New Releases: June 13By MIK DAVIS,
Western Stars is a dream come true for Springsteen
Springsteen is long overdue a majestic record. "Western Stars" is like that moment when you are about to watch a movie, and they move all the curtains to make the screen as large as possible.
String-laden, thoroughly modern and elegantly written, "Western Stars" is Springsteen in brilliant Technicolor.
The beautiful "There Goes My Miracle" pays tribute to Roy Orbison as Springsteen's vibrato soars higher. "Tucson Train" works with the same theme adding twangy guitars, while "Hello Sunshine" floats on buoyant piano chords and a haunting steel guitar. "Western Stars" feels unreal and slightly ethereal. Guess it should; after all, it is Springsteen's dream come true.
Shepherd in a Sheepskin Vest
The mellifluous Mr.Callahan is best known for winding remembrances and songs that roam without conclusion. "Shepherd" is his most stream-of-consciousness and present-day writing.
Like classics "Sycamore" and "The Well," these are lengthy, pastoral jams where the repetition of phrases (or ideas) are there to frame his work. If 2013's "Dream River" was poetry, "Shepherd" compiles the best pages of his six years of journals.
Now a father, Callahan resists the urge to describe his new role in any terms used before. "747" canonizes "flies on a mule" as Callahan speaks prophetically about new life. "Morning Is My Godmother" is a meditation and for the first time Callahan tackles death on "Circles" and the centerpiece "The Beast."
With its very minimal instrumentation (think Leonard Cohen in front of Van Morrison's band circa "Astral Weeks"), "Shepherd" simply must be allowed to uncoil. After declaring "that it is good to be writing again" (on the apropos "Writing"), Callahan carefully removes each layer of mystery and the hints of his life slowly begin come into focus. "Shepherd" is first a celebration of being lost ("The past never gave me anything but the blues" on "Young Icarus"), then on second, third, fourth listen being found.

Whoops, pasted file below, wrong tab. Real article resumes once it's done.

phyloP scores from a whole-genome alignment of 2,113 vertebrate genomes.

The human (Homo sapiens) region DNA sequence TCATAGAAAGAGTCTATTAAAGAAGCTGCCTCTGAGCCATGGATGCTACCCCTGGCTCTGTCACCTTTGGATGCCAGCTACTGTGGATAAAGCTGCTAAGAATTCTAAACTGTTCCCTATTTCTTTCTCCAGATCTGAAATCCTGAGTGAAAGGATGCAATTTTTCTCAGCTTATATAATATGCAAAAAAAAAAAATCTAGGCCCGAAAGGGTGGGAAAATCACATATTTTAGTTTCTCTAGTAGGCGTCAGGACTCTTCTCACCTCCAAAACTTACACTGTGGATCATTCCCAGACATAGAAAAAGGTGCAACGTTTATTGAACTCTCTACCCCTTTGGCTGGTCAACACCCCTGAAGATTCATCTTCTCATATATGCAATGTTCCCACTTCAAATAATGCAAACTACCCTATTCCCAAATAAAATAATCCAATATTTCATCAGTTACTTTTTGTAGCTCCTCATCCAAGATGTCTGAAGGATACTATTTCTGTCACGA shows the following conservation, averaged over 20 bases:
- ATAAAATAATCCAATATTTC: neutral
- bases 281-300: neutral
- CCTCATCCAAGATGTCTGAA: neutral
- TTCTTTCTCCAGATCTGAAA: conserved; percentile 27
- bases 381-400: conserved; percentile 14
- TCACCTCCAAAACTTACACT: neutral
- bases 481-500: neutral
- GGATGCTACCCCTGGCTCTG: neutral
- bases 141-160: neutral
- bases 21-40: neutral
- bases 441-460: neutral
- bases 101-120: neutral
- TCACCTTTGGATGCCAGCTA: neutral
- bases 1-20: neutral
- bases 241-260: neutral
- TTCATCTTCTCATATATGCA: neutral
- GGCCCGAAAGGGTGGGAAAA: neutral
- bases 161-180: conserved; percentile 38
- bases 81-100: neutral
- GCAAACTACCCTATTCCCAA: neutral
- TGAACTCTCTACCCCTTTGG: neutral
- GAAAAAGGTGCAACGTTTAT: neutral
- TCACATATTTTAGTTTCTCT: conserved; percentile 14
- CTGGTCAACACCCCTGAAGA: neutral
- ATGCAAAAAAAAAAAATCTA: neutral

LUKAS NELSON &THE PROMISE OF THE REAL
Turn Off the News (Build A Garden
(Build A Garden )(Fantasy)
Hot off of his stint co-writing songs for "A Star Is Born" and continuing their run as Neil Young's backing band, Nelson and his group have gelled and want to make that big, soaring ROCK record.
The Tom Petty-ish "Bad Case" wields a fantastic chorus and a guitar-laden coda that could go on forever. Aided by Kesha, the stop-time "Save A Little Heartache" introduces a new flavor into their palette. "Turn Off The News" finds the band growing more accessible at just the right moment in their career.
The Book of Traps and Lessons
British poet Tempest has been writing fiercely since she was just 16. After making a splash with her own Tiny Desk Concert and a startling appearance on The Comet Is Coming's "Blood of the Past" earlier this year, Tempest is finally ready for her opening salvo.
"The Book of Traps and Lessons" is a doozy. Rick Rubin and Dan Carey provide beautiful shifting musical accompaniment that accentuates the raw emotion within Tempest's very melodic poetry.
As a poet, Tempest is out to shake things up blending the personal with the prophetic. With that, I could only withdraw a few heroic couplets that encapsulate her power.
Definitely one of the best of the year.
1. "If I am in pieces, is it easier to see?" - "I Trap You"
2. "Our leaders aren't even pretending not to be demons." - "Three Sided Coin"
3. "We are online renting our outrage, teaching the future that is performance and vanity." - "All Humans Too Late"
4. "Know the wolves that haunt you. In time, they will be the dogs that bring your slippers." - "Hold Your Own"
5. "Our lessons will come again tomorrow because they weren't learned today." - "Lessons"